We Ride Through It
The wind was picking up just as Merlin moved from a fast trot into a full out gallop. We were on our way up the mountain, heading towards the farm. All around us the yellow, orange and blood red colors of Father Autumn glow. The new squall of bright leaves surround me and the black horse as we climb upward. Every reach of his feathered hooves goes a little farther. I can sense the muscles in his strong back change and lengthen. I lean to his neck and tell him in a whisper, "home" and he is alive in a way a fiddle is in an Old Time solo. He isn't a racehorse, he's a highland pony and past his prime and so am I. We are moving fast and I am feeling everything in his gait. My left side slides deeper into that stirrup for balance, my body leans forward to meet his own center of gravity. We are a nothing near as graceful as a poem but certainly as comfortable as a chorus to a favorite song. He is my horse, and this is my Holy October, and the world was created for this moment.
As the wind slows down and the last sheet of leaves fall I pull gently back into a trot and then a walk. At his hooves a pile of sugar maple leaves swirl, just touching earth for the first time. It must be a humbling fall. I say a prayer under my breath, as this is the month of reflection and mortality. Merlin is sweating and snorting and flicks his mane a bit as he calms himself into a walk. I pat his neck and sit deeper into the saddle. This is Autumn.
I was in kilt and tall boots, a comfortable sweater around my stout body. A black helmet I used to wear in the dressage ring protected my head. I needed the helmet today as we were out on an adventure. We had just been down at Jon Katz's farm, a three mile ride that involved crossing a small highway and some new grassy fields. Merlin didn't care about the trucks whizzing past his hide but he hated the new, wide, field of grass. He must have felt exposed, or smelled a freshly killed deer. I will never know. I can just ride out his panic. A woman from a few months ago would have been scared at his protests, stomps, and crow hops. But I had come to know this horse the way you know a beloved old pickup truck. I sang to him, a few verses of I Will Go, and took in deep breaths. If I was calm and confident, he would feel better. And he did, and we got within a few yards of Jon's back pasture's electric fence when we realized the only way to come to the front door was to turn around and hit the highway (which I wasn't going to do). Oh well, the saddle bag with the bottle of Slyboro Hard Cider would have to wait till I saw Jon again. He was just back from a book tour, and he and his sweet wife Maria deserved some seasonal booze.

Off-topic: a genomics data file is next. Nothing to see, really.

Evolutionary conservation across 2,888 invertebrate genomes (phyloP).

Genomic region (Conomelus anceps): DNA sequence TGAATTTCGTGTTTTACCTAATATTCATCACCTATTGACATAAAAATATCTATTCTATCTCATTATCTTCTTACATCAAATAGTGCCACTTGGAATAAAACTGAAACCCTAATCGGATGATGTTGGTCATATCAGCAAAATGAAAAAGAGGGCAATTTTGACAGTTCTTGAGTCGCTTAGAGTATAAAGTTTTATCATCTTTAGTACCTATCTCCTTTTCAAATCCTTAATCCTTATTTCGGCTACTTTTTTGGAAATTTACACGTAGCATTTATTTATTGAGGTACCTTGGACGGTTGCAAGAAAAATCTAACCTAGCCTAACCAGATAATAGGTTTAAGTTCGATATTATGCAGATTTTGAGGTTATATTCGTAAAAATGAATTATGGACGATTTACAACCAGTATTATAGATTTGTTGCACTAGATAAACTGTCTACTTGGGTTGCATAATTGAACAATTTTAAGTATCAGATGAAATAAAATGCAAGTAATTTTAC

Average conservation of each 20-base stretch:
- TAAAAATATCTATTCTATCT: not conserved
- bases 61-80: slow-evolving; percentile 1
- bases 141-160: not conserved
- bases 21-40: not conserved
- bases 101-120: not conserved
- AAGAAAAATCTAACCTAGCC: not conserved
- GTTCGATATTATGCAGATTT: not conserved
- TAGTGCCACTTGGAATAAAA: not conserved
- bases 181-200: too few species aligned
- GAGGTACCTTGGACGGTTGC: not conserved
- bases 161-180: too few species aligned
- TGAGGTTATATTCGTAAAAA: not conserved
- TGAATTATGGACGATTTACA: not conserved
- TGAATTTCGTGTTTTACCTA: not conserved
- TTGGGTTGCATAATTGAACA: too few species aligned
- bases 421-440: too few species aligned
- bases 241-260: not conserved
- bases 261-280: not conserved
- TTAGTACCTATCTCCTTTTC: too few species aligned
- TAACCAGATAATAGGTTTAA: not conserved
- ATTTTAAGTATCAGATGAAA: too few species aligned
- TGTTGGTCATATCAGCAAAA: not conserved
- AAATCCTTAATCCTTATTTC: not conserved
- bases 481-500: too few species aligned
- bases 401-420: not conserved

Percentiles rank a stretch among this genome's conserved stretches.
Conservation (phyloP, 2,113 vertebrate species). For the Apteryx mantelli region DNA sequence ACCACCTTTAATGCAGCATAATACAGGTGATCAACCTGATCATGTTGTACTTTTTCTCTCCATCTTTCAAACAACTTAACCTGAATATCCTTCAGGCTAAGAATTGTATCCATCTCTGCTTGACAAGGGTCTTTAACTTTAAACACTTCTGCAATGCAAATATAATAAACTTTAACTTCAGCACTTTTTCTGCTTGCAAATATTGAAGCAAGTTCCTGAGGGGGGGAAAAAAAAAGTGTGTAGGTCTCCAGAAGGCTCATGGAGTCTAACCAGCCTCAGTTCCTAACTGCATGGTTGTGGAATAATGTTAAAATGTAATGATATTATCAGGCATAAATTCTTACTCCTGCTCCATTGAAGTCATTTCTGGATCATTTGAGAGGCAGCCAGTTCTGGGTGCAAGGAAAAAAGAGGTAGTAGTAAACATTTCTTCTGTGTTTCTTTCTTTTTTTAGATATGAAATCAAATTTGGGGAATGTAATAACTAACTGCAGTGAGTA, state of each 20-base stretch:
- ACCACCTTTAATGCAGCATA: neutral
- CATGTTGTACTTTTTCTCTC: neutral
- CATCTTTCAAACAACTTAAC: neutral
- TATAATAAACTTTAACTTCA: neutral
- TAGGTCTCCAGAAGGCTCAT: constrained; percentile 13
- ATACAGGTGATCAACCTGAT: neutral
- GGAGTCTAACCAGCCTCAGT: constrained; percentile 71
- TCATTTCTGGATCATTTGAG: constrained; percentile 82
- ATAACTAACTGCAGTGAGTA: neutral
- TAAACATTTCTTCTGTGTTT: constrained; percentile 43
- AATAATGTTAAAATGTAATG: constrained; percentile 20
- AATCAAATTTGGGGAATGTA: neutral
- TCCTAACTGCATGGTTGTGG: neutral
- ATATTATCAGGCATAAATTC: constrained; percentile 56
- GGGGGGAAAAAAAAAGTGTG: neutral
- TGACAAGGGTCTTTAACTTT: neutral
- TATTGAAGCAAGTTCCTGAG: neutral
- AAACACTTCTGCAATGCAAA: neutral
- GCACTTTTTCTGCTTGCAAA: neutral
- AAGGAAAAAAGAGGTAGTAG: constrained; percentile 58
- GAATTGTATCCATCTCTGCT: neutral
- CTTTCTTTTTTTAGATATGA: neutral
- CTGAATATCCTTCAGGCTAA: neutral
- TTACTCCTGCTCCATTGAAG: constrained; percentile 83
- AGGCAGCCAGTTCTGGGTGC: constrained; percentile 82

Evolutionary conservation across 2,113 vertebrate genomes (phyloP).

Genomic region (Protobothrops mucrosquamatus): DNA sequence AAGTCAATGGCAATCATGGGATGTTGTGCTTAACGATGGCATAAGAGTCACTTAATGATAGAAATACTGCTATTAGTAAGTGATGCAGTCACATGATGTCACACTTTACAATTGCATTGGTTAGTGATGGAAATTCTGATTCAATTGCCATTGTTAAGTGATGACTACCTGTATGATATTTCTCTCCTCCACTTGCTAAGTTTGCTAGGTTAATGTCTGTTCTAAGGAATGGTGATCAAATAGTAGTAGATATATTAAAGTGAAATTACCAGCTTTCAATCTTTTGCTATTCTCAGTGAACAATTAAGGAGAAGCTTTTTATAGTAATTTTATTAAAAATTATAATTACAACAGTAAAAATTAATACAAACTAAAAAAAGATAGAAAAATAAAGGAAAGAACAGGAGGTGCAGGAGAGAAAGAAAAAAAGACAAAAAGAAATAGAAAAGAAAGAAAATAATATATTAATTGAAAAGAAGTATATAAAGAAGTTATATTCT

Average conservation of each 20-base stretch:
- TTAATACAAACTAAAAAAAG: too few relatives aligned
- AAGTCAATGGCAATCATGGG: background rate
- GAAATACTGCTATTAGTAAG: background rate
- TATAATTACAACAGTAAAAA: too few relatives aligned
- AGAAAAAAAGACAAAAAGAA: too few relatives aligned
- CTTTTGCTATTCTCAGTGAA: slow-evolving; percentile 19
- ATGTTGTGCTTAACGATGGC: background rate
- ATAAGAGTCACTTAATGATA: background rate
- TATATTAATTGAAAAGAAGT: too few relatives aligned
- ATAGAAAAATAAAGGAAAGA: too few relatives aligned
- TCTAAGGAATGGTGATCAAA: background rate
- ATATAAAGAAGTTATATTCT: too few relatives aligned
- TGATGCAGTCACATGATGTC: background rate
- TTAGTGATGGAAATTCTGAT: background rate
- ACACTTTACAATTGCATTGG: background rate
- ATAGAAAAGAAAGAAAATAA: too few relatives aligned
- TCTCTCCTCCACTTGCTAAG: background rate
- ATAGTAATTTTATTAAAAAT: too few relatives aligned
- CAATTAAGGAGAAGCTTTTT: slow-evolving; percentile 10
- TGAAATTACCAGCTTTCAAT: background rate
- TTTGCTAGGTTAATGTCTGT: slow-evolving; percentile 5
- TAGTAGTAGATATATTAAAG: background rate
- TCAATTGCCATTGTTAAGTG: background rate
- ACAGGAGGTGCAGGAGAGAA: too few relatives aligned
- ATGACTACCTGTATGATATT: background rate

We headed home up the mountain at that walk, which is a mode of meditation in a way. I don't have to think much about his auto-pilot amble but I am ready at any second for a rifle to explode on the mountain and spook him (poachers are rank around here) or a car to meet us around a turn. I accept these possibilities but do not ride like they are going to happen, not really. I accept his each step, and the way the hillside smells like wood smoke and dead leaves and think about my dinner recipe of wild rice and yesterday's pheasant. I am contemplating a glaze of honey and butter and coarse seal salt on a bed of kale, served over wild rice. Merlin will have some of Nelson Greene's hay. He skips the honey butter glaze but not by choice.
I think about the two beating hearts on the road. Me and my three decades, Merlin and his fifteen years. I think about the last flight of the pheasant I shot, about the bright yellow leaves on the road, soon be brown. To so many people Autumn is a time of death and coming fear. Halloween is a cartoon. To me this is the one month in the whole year I can not help but wake up and shake with gratitude that I, Jenna Woginrich, am still among the living. I haven't taken my last flight across the tall grass yet. I haven't fallen from the tree. This is a season of death and somehow, someway, I am able to ride through it. It fills me with a wholesome appreciation. It makes me shake a little, the swiftly passing beauty. October is a red fox trotting through a field of corn stumps. It is a pheasant's bright red and green plumage on the tall grass frost. It is a black horse and rider in a flurry of singing leaves.
This is my Halloween. my Great Holiday, the oldest holiday, the most primal holiday we have as a species that lives in common and hunts by daylight and not because of old Celts or modern costumes. Halloween is my greatest Holiday because if I let it be the festival it once was—it reminds me that I am alive in a way that only *just* surviving near death can invoke. It fills me with hope, rebirth, compassion, forgiveness and reflection. Halloween saunters and ambles through us and washes us with life itself. It has for over 3,000 years. It turns us from the confused and distracted into aware animals. He leans over our tight, stretching, necks and gently whispers,
....and it is all we can do to not stop running.